Breakthroughs made in ovarian cancer research

Breakthroughs made in ovarian cancer research

Scientists at A*STAR’s Institute of Medical Biology (IMB) and the Bioinformatics Institute (BII) have found new clues to early detection and personalised treatment of ovarian cancer, currently one of the most difficult cancers to diagnose early due to the lack of symptoms that are unique to the illness. Continue reading

Mystery of brain cell growth unraveled by scientists

Mystery of brain cell growth unraveled by scientists

In the developing brain, special proteins that act like molecular tugboats push or pull on growing nerve cells, or neurons, helping them navigate to their assigned places amidst the brain’s wiring. How a single protein can exert both a push and a pull force to nudge a neuron in the desired direction is a longstanding mystery that has now been solved by scientists from Dana-Farber Cancer Institute and collaborators in Europe and China. Jia-huai Wang, PhD, who led the work at Dana-Farber and Peking University in Beijing, is a corresponding author of a report published in the August 7 online edition of Neuron that explains how one guidance protein, netrin-1, can either attract or repel a brain cell to steer it along its course. Continue reading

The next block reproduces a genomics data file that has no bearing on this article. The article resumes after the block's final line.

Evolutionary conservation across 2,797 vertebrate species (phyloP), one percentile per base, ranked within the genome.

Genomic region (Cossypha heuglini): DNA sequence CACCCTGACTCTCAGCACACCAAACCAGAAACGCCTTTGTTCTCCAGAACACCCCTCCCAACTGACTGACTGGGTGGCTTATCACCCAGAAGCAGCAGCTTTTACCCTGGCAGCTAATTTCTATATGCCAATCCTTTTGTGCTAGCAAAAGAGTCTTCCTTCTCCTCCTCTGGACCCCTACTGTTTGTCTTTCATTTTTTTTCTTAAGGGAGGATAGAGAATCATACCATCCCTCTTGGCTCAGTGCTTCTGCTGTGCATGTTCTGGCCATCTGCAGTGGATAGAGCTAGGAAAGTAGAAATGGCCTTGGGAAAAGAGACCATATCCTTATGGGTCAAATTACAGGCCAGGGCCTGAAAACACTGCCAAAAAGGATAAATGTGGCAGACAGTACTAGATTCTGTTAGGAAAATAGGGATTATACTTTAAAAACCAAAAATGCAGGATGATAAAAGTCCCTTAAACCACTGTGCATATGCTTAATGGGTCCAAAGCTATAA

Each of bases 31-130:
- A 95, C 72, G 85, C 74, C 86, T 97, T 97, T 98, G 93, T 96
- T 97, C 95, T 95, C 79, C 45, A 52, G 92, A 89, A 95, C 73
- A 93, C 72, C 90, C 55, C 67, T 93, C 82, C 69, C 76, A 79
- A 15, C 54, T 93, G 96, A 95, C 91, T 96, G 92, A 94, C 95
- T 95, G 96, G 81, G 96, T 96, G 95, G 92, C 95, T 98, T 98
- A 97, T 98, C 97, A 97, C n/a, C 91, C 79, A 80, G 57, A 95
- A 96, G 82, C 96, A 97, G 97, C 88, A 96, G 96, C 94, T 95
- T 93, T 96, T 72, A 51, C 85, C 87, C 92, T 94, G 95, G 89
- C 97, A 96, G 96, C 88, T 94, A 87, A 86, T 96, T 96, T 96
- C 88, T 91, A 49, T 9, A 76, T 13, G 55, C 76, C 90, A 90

Down syndrome: Behind the scenes of genetics, leukemia

Down syndrome: Behind the scenes of genetics, leukemia

Children affected by trisomy 21 (or Down syndrome) are 50 to 500 times more likely to develop leukemia than other children. A group of geneticists working in the Faculty of Medicine at the University of Geneva (UNIGE) focused for many years on the genetic characteristics of Down syndrome. Continue reading

Type 2 diabetics can live longer than people without the disease

Type 2 diabetics can live longer than people without the disease

Patients treated with a drug widely prescribed for type 2 diabetes can live longer than people without the condition, a large-scale study involving over 180,000 people has shown. Continue reading

Elderly with depression, mild cognitive impairment more vulnerable to accelerated brain aging

Elderly with depression, mild cognitive impairment more vulnerable to accelerated brain aging

People who develop depression and mild cognitive impairment (MCI) after age 65 are more likely to have biological and brain imaging markers that reflect a greater vulnerability for accelerated brain aging, according to a study conducted by researchers at the University of Pittsburgh School of Medicine. The findings were published online in Molecular Psychiatry . Continue reading

Growing human GI cells may lead to personalized treatments

Growing human GI cells may lead to personalized treatments

A method of growing human cells from tissue removed from a patient’s gastrointestinal (GI) tract eventually may help scientists develop tailor-made therapies for inflammatory bowel disease and other GI conditions. Reporting online recently in the journal Gut , researchers at Washington University School of Medicine in St. Louis said they have made cell lines from individual patients in as little as two weeks. Continue reading